A Good Man is Hard to Find

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ISBN 9780571322855 Format Paperback
9780571322855
Paperback
Published 04/08/2016 Length 208 pages
208

About Book

These ten classic stories are masterful depictions of the underside of life, deep in the American South. On receiving an early copy, Evelyn Waugh remarked 'If these stories are in fact the work of a young lady, they are indeed remarkable.

'She's horrifyingly funny . . . It's that cool, removed style combined with very black stories.' Donna Tartt

'No one has written better about the reality of evil. Few have written as well, with such sharp-edged compassion, about the weaknesses and follies of humanity, about the operation of grace in our lives and about the necessity of humility. Her stories - her intelligence and passion - can restore reason to minds unhinged by our fame-obsessed, technology-obsessed culture.' Dean Koontz, New York Times

These ten classic stories are masterful depictions of the underside of life, deep in the American South. On receiving an early copy, Evelyn Waugh remarked 'If these stories are in fact the work of a young lady, they are indeed remarkable.'She's horrifyingly funny . . . It's that cool, removed style combined with very black stories.' Donna Tartt'No one has written better about the reality of evil. Few have written as well, with such sharp-edged compassion, about the weaknesses and follies of humanity, about the operation of grace in our lives and about the necessity of humility. Her stories - her intelligence and passion - can restore reason to minds unhinged by our fame-obsessed, technology-obsessed culture.' Dean Koontz, New York Times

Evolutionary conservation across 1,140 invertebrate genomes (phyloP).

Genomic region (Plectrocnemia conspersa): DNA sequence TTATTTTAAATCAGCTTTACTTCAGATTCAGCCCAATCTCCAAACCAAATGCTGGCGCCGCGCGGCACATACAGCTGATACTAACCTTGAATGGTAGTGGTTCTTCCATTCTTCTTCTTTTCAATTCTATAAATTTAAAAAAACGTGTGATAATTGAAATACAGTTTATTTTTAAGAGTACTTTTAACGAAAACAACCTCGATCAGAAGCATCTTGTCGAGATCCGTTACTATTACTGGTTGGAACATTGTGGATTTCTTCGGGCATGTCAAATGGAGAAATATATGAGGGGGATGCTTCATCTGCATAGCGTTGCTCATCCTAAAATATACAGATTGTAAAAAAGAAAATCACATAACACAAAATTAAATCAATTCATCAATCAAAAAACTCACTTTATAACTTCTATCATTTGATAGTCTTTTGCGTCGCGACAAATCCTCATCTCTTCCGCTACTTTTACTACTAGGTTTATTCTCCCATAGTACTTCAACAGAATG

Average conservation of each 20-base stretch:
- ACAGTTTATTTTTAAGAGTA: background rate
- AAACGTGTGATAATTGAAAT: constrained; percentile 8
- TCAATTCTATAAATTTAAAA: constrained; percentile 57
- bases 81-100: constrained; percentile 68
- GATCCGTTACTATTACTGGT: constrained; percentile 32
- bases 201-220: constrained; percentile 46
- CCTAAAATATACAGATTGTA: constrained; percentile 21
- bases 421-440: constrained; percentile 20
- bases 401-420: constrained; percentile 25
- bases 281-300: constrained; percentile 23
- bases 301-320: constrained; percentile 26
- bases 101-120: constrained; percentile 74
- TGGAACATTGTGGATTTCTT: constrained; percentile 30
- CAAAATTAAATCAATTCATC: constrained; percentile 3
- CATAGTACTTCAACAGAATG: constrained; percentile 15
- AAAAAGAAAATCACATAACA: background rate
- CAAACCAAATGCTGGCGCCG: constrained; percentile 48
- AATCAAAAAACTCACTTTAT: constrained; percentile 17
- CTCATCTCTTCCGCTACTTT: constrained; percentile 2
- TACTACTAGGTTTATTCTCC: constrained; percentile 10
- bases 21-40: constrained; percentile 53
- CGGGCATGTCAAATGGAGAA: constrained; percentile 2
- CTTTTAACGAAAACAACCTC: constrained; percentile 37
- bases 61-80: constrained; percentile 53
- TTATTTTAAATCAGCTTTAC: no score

• About Flannery O'Connor

    Flannery O'Connor (1925-1964) was born in Savannah, Georgia, the only child of Catholic parents. In 1945 she enrolled at the Georgia State College for Women. After earning her degree she continued her studies on the University of Iowa's writing program, and her first published story, 'The Geranium', was written while she was still a student. Her writing is best known for its explorations of religious themes and southern racial issues, and for combining the comic with the tragic. After university, she moved to New York where she continued to write. In 1952 she learned that she was dying of lupus, a disease which had afflicted her father. For the rest of her life, she and her mother lived on the family dairy farm, Andalusia, outside Millidgeville, Georgia. For pleasure she raised peacocks, pheasants, swans, geese, chickens and Muscovy ducks. She was a good amateur painter. Her Complete Stories was awarded the Best of the National Book Awards by America's National Book Foundation in 2009.

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